Did Belarus coordinate the crisis? 

Are the accusations concerning Belarus coordinating the whole crisis to put pressure on the EU in revenge for EU sanctions against the country justified? Well, the EU, the US, and NATO have all accused Belarus of this. Flights from the Middle East to Belarus’ capital Minsk have more than doubled in the past few weeks. Allegedly, Belarus had also told people in the Middle East that they would be able to cross into the EU from Belarus. In conclusion, it is very likely that Belarus at least partly coordinated the crisis. Because of that, the EU is currently working on sanctioning Belarus. According to Josep Boreel, the EU foreign policy chief, “People, airlines, travel agencies and everyone involved in this illegal push of migrants against our borders will also be sanctioned.” The EU had already imposed four rounds of sanctions on the Belarussian authorities and senior officials over last year’s disputed election and the brutal crackdown on peaceful protesters that followed. Now, the EU seems to still want to sanction Belarus even after Belarussian President Lukashenko has threatened to cut off Russian gas supplies running through Belarus. He might not even be able to do that though. A Kremlin spokesperson stated that Russian President Vladimir Putin had expressed “confidence that this won’t affect the transport of gas.”. Russia is also further involved in this conflict since it is Belarus’ ally, and it described Belarus’ handling of the situation as “responsible.” Poland’s President Andrzej Duda also accused Russian President Vladimir Putin of being the mastermind behind the whole situation. According to Duda, he wanted to destabilize the EU. There is no proof that Russia was actually involved, but Poland has repeatedly stated that they have evidence but do not want to release it yet.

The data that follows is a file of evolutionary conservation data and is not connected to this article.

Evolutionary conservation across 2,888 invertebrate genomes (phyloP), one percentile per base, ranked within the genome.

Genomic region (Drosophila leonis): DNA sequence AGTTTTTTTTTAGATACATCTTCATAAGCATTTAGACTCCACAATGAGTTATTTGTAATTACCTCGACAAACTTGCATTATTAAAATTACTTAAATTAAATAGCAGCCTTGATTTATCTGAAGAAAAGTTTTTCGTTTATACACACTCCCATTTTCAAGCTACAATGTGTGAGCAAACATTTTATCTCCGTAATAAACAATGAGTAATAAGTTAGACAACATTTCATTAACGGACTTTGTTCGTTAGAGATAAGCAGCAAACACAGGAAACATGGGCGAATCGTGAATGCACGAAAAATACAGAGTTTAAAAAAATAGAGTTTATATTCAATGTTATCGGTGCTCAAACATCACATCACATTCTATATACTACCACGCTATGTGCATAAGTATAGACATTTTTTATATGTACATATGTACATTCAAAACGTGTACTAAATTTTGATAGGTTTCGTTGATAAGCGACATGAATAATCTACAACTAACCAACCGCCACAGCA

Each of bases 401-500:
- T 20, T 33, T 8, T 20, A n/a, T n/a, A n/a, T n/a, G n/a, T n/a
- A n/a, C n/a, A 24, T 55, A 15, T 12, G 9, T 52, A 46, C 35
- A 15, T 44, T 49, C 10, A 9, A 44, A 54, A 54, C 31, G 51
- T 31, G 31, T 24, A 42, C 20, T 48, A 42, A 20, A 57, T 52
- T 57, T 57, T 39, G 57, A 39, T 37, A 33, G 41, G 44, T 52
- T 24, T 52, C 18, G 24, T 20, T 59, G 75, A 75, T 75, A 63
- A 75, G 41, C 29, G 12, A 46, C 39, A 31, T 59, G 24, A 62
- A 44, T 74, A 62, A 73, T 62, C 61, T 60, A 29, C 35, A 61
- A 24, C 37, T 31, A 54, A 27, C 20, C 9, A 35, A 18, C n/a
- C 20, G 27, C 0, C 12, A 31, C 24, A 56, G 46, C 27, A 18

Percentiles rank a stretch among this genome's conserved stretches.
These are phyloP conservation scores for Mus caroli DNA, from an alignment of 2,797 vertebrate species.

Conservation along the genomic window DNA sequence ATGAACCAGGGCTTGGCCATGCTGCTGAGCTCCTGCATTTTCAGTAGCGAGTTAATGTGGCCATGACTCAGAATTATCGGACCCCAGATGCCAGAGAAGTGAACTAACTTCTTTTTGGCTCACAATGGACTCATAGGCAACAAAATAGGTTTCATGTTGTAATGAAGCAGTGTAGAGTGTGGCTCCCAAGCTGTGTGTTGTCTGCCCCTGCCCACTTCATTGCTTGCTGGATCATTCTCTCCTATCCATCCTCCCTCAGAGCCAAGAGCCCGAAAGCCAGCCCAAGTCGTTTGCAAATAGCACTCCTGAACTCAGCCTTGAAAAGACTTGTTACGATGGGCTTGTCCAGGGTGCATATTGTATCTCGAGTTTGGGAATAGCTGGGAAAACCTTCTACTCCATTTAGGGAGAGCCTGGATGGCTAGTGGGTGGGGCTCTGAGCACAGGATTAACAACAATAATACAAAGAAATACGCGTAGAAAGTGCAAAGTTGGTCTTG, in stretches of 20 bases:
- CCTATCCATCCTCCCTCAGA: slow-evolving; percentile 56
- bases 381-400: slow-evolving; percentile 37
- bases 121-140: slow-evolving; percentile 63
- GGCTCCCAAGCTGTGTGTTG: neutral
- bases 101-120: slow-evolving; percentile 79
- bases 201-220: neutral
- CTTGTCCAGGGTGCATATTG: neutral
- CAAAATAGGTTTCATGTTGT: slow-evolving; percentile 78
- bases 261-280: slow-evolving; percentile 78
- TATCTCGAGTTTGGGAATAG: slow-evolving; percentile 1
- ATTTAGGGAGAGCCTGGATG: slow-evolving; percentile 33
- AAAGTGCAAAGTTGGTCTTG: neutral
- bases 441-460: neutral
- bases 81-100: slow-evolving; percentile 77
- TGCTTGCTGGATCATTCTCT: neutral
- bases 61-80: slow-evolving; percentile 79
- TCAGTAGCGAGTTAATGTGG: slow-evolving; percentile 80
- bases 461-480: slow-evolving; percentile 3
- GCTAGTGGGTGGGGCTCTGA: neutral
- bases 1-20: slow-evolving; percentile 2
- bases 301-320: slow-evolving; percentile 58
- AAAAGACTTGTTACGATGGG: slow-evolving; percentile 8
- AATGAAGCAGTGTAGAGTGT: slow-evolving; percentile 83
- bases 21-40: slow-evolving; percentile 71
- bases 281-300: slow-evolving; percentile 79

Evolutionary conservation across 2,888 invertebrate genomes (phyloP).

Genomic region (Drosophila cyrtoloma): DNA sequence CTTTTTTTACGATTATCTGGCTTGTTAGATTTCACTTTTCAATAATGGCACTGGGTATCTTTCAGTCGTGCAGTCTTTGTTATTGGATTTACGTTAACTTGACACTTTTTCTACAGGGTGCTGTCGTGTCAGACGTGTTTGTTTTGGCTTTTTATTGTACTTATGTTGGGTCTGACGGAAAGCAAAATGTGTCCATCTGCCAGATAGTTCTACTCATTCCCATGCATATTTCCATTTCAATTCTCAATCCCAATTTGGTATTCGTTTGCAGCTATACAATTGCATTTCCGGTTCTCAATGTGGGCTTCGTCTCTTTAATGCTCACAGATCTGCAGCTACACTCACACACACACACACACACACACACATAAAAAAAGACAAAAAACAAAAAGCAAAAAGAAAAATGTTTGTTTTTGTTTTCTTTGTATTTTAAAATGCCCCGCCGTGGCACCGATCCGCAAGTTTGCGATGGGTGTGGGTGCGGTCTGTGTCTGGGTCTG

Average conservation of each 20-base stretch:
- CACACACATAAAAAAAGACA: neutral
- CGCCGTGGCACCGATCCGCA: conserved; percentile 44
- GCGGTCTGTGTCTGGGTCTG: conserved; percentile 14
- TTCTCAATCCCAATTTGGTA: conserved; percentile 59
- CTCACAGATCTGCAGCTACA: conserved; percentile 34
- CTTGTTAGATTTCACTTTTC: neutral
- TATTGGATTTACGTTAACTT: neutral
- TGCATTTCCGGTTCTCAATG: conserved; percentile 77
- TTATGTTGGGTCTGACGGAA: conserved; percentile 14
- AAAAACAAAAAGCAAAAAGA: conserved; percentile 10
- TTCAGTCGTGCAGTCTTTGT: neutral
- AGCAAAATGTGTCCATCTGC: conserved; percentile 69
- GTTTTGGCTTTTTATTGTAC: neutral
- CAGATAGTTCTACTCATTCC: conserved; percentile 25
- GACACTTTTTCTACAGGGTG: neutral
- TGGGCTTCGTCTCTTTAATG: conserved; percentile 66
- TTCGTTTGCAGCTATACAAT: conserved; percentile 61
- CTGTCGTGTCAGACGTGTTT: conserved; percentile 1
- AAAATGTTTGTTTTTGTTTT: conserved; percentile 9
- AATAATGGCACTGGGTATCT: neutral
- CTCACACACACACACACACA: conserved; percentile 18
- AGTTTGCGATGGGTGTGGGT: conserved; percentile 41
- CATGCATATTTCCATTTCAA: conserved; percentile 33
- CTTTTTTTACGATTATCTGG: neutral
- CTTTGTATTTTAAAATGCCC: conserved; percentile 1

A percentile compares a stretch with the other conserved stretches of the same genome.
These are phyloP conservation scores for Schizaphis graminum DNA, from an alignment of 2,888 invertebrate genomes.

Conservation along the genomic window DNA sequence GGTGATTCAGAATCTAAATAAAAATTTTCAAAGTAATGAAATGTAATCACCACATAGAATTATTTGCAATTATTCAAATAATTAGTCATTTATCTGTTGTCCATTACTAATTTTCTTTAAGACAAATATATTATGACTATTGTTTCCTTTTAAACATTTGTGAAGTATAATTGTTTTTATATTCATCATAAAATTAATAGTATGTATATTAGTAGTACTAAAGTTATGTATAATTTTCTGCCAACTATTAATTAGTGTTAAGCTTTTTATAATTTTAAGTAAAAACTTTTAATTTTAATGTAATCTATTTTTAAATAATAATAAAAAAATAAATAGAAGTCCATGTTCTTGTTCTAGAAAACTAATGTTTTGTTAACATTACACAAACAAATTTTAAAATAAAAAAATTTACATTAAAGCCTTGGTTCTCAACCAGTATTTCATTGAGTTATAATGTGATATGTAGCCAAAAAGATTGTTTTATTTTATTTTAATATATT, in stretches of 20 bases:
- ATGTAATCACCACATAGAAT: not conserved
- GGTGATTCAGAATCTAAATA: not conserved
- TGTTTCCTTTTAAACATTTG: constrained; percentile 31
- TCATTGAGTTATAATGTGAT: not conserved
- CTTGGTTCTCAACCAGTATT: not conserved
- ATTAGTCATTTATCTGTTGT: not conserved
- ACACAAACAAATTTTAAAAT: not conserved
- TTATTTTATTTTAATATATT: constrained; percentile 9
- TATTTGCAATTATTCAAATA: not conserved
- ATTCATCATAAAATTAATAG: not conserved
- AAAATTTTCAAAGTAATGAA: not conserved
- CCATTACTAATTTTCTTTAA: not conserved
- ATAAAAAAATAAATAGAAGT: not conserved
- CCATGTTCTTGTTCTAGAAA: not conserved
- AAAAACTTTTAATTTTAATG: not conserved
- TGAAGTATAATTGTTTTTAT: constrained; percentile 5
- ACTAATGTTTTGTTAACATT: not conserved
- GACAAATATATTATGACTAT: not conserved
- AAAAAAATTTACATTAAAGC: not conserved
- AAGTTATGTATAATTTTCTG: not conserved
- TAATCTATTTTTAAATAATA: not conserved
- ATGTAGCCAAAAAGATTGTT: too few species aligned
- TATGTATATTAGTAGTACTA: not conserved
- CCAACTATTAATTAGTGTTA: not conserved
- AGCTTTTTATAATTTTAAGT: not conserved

Poland isn’t really acting perfectly correct either. Ever since the Law and Justice party (PiS) was elected in 2015, Polish broadcasters gloated that now they can talk about Muslim immigrants “for who they really are: terrorists.”  In its 2015 electoral campaign, the PiS called immigrants biological dangers carrying anti-European germs. Poland should not just be seen as the victim here; the PiS might even be happy about this crisis because it can finally present immigrants as a clear and present danger to the Polish people, perfectly benefiting their political agenda.


At this point, we can be quite sure that Belarus was involved in orchestrating the crisis. The EU will soon sanction the country for the fifth time within two years because of its behavior. Whether Russia is also involved remains unclear, but Poland keeps firing suspicions in Russia’s direction. We will all have to hope that the parties can come to an agreement soon because the immigrants’ situation is getting more and more deadly at the moment. This situation has really put the EU in a lot of trouble and it doesn’t have much time to decide whether it wants to open its borders and save human lives or stand strong and possibly contribute to the deaths of hundreds of people. Of course, the perfect solution would be an agreement with Belarus which would allow the EU to not lose this “political chess game” against Belarus by not opening its borders while saving the lives of hundreds or potentially thousands of humans at the border.